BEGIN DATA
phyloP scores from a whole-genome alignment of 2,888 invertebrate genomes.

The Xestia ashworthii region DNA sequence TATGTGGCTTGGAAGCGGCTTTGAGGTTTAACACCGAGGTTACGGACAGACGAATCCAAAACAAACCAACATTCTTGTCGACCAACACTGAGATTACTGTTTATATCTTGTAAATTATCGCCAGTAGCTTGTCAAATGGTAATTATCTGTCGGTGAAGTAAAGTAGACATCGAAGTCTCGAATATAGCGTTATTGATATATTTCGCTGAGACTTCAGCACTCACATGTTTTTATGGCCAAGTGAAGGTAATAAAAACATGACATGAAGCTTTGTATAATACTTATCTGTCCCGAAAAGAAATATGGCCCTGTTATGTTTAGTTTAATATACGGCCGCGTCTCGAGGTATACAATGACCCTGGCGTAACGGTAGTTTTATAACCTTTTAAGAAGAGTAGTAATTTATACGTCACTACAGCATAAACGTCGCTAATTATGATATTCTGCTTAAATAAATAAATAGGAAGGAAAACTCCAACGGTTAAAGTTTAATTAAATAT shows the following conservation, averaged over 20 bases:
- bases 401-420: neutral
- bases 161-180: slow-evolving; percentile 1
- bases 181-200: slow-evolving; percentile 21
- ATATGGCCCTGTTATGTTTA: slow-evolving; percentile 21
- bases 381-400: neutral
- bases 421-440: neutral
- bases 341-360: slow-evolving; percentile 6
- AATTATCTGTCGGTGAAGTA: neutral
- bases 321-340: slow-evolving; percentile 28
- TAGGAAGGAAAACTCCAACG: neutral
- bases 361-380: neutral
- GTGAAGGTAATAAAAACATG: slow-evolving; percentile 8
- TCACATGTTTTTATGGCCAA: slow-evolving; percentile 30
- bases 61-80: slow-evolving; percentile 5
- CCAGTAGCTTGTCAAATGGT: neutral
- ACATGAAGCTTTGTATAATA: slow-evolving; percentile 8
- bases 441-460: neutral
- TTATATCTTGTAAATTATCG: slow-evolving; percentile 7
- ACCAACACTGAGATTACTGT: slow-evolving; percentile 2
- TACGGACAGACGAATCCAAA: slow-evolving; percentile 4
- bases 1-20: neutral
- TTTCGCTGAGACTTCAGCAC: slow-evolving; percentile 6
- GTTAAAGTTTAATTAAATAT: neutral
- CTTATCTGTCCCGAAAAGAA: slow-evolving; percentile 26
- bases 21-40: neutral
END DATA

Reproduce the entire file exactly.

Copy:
phyloP scores from a whole-genome alignment of 2,888 invertebrate genomes.

The Xestia ashworthii region DNA sequence TATGTGGCTTGGAAGCGGCTTTGAGGTTTAACACCGAGGTTACGGACAGACGAATCCAAAACAAACCAACATTCTTGTCGACCAACACTGAGATTACTGTTTATATCTTGTAAATTATCGCCAGTAGCTTGTCAAATGGTAATTATCTGTCGGTGAAGTAAAGTAGACATCGAAGTCTCGAATATAGCGTTATTGATATATTTCGCTGAGACTTCAGCACTCACATGTTTTTATGGCCAAGTGAAGGTAATAAAAACATGACATGAAGCTTTGTATAATACTTATCTGTCCCGAAAAGAAATATGGCCCTGTTATGTTTAGTTTAATATACGGCCGCGTCTCGAGGTATACAATGACCCTGGCGTAACGGTAGTTTTATAACCTTTTAAGAAGAGTAGTAATTTATACGTCACTACAGCATAAACGTCGCTAATTATGATATTCTGCTTAAATAAATAAATAGGAAGGAAAACTCCAACGGTTAAAGTTTAATTAAATAT shows the following conservation, averaged over 20 bases:
- bases 401-420: neutral
- bases 161-180: slow-evolving; percentile 1
- bases 181-200: slow-evolving; percentile 21
- ATATGGCCCTGTTATGTTTA: slow-evolving; percentile 21
- bases 381-400: neutral
- bases 421-440: neutral
- bases 341-360: slow-evolving; percentile 6
- AATTATCTGTCGGTGAAGTA: neutral
- bases 321-340: slow-evolving; percentile 28
- TAGGAAGGAAAACTCCAACG: neutral
- bases 361-380: neutral
- GTGAAGGTAATAAAAACATG: slow-evolving; percentile 8
- TCACATGTTTTTATGGCCAA: slow-evolving; percentile 30
- bases 61-80: slow-evolving; percentile 5
- CCAGTAGCTTGTCAAATGGT: neutral
- ACATGAAGCTTTGTATAATA: slow-evolving; percentile 8
- bases 441-460: neutral
- TTATATCTTGTAAATTATCG: slow-evolving; percentile 7
- ACCAACACTGAGATTACTGT: slow-evolving; percentile 2
- TACGGACAGACGAATCCAAA: slow-evolving; percentile 4
- bases 1-20: neutral
- TTTCGCTGAGACTTCAGCAC: slow-evolving; percentile 6
- GTTAAAGTTTAATTAAATAT: neutral
- CTTATCTGTCCCGAAAAGAA: slow-evolving; percentile 26
- bases 21-40: neutral